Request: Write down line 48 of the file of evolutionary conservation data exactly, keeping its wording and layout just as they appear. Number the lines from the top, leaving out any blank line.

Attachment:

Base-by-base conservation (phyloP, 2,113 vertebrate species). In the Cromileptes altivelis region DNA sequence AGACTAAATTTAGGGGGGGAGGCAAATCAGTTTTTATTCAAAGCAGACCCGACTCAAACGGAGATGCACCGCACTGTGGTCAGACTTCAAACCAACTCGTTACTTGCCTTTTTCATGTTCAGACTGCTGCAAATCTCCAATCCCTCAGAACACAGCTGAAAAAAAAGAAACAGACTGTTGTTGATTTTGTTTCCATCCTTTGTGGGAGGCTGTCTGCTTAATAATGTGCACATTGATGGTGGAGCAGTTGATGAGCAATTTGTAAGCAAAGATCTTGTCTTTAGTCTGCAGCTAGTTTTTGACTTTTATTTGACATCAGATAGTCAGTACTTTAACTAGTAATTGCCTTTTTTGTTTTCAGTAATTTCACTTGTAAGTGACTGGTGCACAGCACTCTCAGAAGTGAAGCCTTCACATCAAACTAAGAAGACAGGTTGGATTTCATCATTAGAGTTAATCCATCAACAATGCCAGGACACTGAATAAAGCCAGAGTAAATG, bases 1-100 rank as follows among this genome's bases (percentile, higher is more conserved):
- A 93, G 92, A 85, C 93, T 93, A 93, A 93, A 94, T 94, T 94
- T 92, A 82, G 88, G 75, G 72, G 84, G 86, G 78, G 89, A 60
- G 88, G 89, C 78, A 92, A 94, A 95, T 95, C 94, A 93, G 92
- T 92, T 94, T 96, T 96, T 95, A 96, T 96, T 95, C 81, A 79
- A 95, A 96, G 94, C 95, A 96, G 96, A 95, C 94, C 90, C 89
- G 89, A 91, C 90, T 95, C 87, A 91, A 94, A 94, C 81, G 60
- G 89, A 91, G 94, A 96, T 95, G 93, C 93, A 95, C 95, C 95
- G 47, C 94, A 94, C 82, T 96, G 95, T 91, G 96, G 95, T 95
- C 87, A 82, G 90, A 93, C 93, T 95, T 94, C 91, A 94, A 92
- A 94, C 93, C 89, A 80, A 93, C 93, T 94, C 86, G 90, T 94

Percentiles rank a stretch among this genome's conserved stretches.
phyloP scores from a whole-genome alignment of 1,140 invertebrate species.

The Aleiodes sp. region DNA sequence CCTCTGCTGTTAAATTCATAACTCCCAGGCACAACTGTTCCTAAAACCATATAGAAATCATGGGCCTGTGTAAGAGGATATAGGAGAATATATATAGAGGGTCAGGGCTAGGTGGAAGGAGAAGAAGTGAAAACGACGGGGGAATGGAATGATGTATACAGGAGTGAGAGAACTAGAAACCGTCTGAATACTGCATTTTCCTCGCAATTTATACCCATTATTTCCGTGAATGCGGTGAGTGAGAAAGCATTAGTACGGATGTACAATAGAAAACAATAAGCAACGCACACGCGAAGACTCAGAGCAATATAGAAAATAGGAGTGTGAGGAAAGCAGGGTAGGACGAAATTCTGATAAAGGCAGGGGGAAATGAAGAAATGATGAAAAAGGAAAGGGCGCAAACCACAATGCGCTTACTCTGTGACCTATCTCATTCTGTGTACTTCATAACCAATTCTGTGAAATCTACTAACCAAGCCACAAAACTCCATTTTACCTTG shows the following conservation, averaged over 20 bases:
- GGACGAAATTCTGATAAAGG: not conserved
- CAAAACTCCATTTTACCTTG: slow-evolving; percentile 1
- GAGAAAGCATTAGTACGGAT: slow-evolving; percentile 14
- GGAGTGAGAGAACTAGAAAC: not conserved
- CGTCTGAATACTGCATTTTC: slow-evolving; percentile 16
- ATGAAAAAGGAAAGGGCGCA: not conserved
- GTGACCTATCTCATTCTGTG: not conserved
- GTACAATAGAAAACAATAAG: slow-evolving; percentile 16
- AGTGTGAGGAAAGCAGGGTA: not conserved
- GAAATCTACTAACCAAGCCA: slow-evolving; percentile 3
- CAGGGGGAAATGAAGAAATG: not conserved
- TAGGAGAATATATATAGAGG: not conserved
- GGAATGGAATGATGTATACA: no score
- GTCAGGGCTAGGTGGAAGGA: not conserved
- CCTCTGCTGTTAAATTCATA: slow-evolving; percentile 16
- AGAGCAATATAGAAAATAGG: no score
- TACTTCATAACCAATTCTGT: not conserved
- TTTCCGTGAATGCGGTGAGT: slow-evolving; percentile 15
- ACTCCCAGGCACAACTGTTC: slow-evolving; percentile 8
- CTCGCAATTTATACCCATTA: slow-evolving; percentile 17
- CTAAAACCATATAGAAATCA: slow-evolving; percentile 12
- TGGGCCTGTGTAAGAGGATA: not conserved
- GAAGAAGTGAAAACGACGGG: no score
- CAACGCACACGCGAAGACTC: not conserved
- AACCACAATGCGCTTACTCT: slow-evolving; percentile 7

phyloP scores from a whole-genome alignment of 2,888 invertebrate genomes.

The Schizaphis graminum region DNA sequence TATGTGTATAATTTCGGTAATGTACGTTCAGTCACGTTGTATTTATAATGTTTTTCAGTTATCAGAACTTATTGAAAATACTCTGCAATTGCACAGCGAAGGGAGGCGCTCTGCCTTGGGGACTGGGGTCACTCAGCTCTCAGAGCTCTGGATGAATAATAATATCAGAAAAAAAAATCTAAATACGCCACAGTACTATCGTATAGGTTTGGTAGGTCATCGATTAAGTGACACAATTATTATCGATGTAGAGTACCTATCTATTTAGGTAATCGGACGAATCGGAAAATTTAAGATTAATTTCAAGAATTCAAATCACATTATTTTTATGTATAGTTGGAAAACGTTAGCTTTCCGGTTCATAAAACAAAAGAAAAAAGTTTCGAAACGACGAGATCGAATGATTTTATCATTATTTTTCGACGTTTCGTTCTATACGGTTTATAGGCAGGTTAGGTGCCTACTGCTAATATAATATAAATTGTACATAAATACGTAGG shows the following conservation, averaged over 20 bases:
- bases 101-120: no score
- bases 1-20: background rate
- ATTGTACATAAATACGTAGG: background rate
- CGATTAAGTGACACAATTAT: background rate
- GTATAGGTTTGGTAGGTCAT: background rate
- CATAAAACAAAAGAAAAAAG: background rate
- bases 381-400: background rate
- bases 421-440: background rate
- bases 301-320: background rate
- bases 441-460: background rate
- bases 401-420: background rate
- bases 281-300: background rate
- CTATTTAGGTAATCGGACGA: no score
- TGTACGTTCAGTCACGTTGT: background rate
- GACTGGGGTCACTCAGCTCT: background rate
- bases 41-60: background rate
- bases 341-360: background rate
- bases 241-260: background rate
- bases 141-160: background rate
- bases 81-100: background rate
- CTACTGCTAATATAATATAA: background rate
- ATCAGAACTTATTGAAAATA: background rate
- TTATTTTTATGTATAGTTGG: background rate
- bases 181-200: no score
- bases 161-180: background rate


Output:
- bases 381-400: background rate